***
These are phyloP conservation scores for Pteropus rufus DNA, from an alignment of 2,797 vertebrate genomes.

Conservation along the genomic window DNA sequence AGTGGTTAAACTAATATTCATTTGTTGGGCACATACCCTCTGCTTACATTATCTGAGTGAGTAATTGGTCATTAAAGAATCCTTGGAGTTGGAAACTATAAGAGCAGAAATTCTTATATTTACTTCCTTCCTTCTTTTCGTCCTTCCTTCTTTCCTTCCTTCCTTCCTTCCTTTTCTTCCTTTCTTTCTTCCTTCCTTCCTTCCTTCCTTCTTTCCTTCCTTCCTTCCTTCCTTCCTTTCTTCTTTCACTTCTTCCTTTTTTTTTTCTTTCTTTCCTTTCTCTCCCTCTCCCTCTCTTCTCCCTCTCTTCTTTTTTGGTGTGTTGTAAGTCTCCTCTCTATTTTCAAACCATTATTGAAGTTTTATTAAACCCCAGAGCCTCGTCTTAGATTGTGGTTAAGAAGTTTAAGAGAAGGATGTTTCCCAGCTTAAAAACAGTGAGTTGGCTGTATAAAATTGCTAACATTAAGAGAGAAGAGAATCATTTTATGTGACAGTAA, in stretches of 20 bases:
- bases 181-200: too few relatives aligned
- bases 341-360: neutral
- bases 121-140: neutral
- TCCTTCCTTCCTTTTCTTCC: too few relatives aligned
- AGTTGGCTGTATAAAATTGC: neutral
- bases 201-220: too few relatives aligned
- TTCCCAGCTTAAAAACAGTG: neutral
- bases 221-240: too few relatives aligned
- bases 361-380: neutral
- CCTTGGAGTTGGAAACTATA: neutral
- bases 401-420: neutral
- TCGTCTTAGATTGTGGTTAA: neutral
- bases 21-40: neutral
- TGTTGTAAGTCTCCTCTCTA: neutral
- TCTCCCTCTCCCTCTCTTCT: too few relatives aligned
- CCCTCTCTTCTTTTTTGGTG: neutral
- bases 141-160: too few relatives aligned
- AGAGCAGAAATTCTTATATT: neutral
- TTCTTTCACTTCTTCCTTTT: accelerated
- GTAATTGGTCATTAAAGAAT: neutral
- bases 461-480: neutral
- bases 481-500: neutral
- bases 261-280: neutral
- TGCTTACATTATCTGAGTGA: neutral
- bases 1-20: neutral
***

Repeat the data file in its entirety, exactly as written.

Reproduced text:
These are phyloP conservation scores for Pteropus rufus DNA, from an alignment of 2,797 vertebrate genomes.

Conservation along the genomic window DNA sequence AGTGGTTAAACTAATATTCATTTGTTGGGCACATACCCTCTGCTTACATTATCTGAGTGAGTAATTGGTCATTAAAGAATCCTTGGAGTTGGAAACTATAAGAGCAGAAATTCTTATATTTACTTCCTTCCTTCTTTTCGTCCTTCCTTCTTTCCTTCCTTCCTTCCTTCCTTTTCTTCCTTTCTTTCTTCCTTCCTTCCTTCCTTCCTTCTTTCCTTCCTTCCTTCCTTCCTTCCTTTCTTCTTTCACTTCTTCCTTTTTTTTTTCTTTCTTTCCTTTCTCTCCCTCTCCCTCTCTTCTCCCTCTCTTCTTTTTTGGTGTGTTGTAAGTCTCCTCTCTATTTTCAAACCATTATTGAAGTTTTATTAAACCCCAGAGCCTCGTCTTAGATTGTGGTTAAGAAGTTTAAGAGAAGGATGTTTCCCAGCTTAAAAACAGTGAGTTGGCTGTATAAAATTGCTAACATTAAGAGAGAAGAGAATCATTTTATGTGACAGTAA, in stretches of 20 bases:
- bases 181-200: too few relatives aligned
- bases 341-360: neutral
- bases 121-140: neutral
- TCCTTCCTTCCTTTTCTTCC: too few relatives aligned
- AGTTGGCTGTATAAAATTGC: neutral
- bases 201-220: too few relatives aligned
- TTCCCAGCTTAAAAACAGTG: neutral
- bases 221-240: too few relatives aligned
- bases 361-380: neutral
- CCTTGGAGTTGGAAACTATA: neutral
- bases 401-420: neutral
- TCGTCTTAGATTGTGGTTAA: neutral
- bases 21-40: neutral
- TGTTGTAAGTCTCCTCTCTA: neutral
- TCTCCCTCTCCCTCTCTTCT: too few relatives aligned
- CCCTCTCTTCTTTTTTGGTG: neutral
- bases 141-160: too few relatives aligned
- AGAGCAGAAATTCTTATATT: neutral
- TTCTTTCACTTCTTCCTTTT: accelerated
- GTAATTGGTCATTAAAGAAT: neutral
- bases 461-480: neutral
- bases 481-500: neutral
- bases 261-280: neutral
- TGCTTACATTATCTGAGTGA: neutral
- bases 1-20: neutral